Review: Sushi GO!

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Bayview Bacon Sushi Burrito – Delish!

A new dining adventure awaits you on the Northeast corner of South Kinnickinnic Avenue and East Oklahoma Avenue in Bay View… Sushi GO!

For all of the dining options in Bay View – and there’s stiff competition here, my friends – sushi restaurants are still uncommon. There’s room in the local dining scene for a casually trendy place to meet friends for sushi and wine, and the proprietors of Sushi GO! are working enthusiastically to fill that space.

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California Roll (8 generous pieces per order)

You can, of course, find the usual suspects on the menu – ginger salad and miso soup, California rolls, veggie rolls, etc. If you’re an American sushi joint traditionalist, you’ll find these familiar comforts exceptionally well prepared. The ginger salad is lightly tossed with a flavorful dressing – no big glop of orangey-pink dressing here. The miso soup appears to be made with pressed tofu, and is quite enjoyable.

The real stars of the Sushi GO! menu are the sushi burritos. I’ll confess to being a former sushi burrito skeptic, because I was (wrongly) envisioning the football sized monstrosities at actual burrito chains. Well, get that out of your head. The sushi burritos at Sushi GO! are just the right size to be satisfying without being excessive, are made with well prepared rice and sheets of nori, and are filled with delectable combinations of ingredients.

Try the Bayview Bacon Sushi Burrito! As the menu says, this gem is filled with “Crab Salad, avocado, cucumber, bacon fat caramelized onions, [and] bacon.” The crab salad is excellent, and the bacon is a fabulous thick cut variety favored by connoisseurs. The Bayview Bacon Sushi Burrito is ah-mazing, and let me interrupt before anyone gets precious about “traditional” sushi ingredients. While exploring sushi offerings in every district of Tokyo, I saw Japanese diners relishing everything from fried eggs to miniature hamburger patties on their sushi. Anything goes. Anything. Bacon? Yes, please!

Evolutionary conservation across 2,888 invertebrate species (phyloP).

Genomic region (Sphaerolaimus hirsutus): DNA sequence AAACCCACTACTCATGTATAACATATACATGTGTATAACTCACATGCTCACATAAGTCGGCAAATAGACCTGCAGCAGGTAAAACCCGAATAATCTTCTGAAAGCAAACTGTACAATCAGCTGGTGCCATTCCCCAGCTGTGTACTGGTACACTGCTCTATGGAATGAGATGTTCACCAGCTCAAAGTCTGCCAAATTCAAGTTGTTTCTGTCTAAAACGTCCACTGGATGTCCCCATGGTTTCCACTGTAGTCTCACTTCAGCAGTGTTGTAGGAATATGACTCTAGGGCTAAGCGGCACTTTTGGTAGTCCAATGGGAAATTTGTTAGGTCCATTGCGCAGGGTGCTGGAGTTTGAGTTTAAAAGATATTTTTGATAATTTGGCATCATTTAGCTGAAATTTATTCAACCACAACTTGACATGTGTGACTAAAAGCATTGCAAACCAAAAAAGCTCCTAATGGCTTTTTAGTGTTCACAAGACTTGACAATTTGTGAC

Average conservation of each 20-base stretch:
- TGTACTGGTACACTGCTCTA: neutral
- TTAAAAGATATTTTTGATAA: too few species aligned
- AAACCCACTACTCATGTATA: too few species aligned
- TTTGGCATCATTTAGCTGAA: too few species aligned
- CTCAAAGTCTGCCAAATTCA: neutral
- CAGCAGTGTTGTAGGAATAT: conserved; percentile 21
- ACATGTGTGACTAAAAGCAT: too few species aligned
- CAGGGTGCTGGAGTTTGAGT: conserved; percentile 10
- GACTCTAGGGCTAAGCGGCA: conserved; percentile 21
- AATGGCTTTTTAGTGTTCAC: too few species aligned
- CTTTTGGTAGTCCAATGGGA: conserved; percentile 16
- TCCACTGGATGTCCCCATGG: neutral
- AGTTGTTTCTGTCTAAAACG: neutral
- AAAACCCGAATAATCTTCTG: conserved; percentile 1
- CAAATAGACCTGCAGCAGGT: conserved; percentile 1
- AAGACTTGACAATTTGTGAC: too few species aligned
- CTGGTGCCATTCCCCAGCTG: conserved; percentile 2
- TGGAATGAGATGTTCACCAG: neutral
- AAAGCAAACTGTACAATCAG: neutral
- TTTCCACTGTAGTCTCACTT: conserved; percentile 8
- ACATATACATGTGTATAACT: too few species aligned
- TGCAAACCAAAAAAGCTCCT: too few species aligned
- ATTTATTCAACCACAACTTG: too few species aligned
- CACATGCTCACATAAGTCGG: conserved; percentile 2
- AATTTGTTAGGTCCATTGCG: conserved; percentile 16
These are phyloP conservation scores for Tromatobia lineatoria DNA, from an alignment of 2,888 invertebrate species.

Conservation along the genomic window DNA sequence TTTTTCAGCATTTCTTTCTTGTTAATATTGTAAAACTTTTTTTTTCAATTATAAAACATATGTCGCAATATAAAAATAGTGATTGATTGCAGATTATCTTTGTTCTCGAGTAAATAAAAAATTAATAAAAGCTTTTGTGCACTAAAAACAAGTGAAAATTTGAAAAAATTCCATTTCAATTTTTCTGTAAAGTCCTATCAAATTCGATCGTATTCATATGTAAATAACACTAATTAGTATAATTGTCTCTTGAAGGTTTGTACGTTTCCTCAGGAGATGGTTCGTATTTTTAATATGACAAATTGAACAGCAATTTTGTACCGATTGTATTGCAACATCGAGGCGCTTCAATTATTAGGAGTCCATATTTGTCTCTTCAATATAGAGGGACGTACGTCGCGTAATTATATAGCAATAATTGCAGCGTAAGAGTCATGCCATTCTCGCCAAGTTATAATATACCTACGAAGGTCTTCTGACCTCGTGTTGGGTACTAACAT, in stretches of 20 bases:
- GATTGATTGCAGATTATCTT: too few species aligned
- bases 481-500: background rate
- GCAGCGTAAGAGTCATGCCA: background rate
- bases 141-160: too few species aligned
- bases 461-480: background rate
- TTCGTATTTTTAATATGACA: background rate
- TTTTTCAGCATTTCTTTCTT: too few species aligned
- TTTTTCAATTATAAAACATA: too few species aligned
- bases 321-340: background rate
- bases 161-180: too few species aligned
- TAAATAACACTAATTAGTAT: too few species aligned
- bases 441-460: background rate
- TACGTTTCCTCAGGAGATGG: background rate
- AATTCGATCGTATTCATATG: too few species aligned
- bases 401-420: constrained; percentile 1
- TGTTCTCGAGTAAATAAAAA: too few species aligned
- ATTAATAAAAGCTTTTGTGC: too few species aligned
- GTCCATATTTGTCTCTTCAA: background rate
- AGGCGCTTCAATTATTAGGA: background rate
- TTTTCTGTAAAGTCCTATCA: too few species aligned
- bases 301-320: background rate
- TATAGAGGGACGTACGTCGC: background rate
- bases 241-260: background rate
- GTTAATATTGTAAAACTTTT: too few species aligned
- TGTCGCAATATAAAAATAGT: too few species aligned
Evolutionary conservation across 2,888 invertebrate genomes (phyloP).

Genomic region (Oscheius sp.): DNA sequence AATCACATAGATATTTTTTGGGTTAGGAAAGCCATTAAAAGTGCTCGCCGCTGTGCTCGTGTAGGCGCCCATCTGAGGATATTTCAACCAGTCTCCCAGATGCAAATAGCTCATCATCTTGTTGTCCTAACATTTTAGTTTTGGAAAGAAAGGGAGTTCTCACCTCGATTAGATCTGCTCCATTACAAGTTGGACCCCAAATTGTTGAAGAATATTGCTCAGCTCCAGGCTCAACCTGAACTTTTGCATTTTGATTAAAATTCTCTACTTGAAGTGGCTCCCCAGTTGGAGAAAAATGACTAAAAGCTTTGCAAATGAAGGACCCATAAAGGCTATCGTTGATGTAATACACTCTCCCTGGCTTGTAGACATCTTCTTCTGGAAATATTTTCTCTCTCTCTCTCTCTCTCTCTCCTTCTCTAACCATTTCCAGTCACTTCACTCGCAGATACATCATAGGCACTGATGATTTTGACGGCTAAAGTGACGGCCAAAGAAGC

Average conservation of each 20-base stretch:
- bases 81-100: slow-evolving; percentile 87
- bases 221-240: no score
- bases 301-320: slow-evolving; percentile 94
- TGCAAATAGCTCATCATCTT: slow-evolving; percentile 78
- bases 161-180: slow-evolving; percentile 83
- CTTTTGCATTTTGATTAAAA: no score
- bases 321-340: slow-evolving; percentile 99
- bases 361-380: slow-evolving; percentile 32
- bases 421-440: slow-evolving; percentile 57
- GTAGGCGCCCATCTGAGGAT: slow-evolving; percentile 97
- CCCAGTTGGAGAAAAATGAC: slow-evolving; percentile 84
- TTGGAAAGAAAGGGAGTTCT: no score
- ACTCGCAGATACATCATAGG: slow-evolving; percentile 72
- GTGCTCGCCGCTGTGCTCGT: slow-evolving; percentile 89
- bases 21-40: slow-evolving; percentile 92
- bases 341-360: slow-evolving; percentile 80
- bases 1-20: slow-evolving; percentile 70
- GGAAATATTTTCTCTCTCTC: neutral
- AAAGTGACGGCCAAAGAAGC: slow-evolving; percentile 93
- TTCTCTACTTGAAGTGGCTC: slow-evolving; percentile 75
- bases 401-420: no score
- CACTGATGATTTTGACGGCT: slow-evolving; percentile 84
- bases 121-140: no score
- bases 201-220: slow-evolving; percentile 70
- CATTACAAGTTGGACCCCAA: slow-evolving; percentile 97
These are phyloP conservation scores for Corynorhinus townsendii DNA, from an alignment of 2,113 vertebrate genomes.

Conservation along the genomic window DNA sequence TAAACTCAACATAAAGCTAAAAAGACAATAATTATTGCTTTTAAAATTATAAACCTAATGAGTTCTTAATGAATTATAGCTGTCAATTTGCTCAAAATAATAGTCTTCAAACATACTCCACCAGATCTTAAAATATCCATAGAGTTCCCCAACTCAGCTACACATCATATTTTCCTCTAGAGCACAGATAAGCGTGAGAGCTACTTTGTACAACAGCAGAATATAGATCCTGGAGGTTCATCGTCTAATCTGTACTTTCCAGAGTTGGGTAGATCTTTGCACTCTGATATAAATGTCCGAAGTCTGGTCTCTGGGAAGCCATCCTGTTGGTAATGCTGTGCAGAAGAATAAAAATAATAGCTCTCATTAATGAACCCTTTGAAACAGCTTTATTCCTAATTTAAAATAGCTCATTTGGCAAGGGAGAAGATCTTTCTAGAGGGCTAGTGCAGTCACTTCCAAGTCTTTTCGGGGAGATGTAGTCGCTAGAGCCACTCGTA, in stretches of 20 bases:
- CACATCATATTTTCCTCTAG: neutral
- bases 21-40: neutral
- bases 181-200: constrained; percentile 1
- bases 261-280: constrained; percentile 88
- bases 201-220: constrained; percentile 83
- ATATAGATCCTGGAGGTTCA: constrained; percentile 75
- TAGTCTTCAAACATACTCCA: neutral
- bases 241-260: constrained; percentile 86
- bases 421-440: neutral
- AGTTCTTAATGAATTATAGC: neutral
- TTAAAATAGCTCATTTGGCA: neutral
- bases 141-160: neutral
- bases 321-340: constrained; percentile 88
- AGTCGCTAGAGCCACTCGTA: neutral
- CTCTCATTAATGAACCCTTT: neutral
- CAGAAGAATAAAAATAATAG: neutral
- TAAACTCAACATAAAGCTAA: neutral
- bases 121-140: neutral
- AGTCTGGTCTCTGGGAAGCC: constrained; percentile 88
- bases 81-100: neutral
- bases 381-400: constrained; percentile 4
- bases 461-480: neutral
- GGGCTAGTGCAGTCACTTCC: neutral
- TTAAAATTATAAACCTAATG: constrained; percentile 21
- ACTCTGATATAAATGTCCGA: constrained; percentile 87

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Spicy Tuna Roll (8 pieces per order)

Amanda, one of the proprietors, was friendly and welcoming. She walked me through the menu, and even offered a generous sample of their Spicy Tuna Roll made with honey sriracha aioli (delish!). I visited at lunchtime with pint-sized diners, and she made them feel welcome.

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Pint-size Sushi Aficionado with a California Roll 

I can’t wait to return soon during evening hours for sushi and sake.

Gochisosama Deshita!

“It was quite a feast!”

Planning a visit? Check out SushiGoMKE.com or stop by at 2110 E Oklahoma Ave, Milwaukee, WI 53207

 

Tokyo Food Tour! Uni

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Raw uni (top) may be eaten directly from the shell

The fragile, edible portion of a sea urchin is referred to as uni, and is a Japanese delicacy. The appearance of uni in any form can be a bit intimidating for new tasters, as uni really doesn’t resemble anything at all in Western cuisine. It’s unique qualities, ranging from its bright orange color to its soft, almost liquid texture, are precisely what make uni such a high demand item for connoisseurs.

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Uni nigiri sushi (raw) with a dab of wasabi

When enjoyed raw over rice as nigiri sushi, uni has a buttery feel and a mildly sweet, briny taste. Fresh, raw uni is more expensive than many other sushi items, but the experience is worth purchasing a taste if the opportunity presents itself!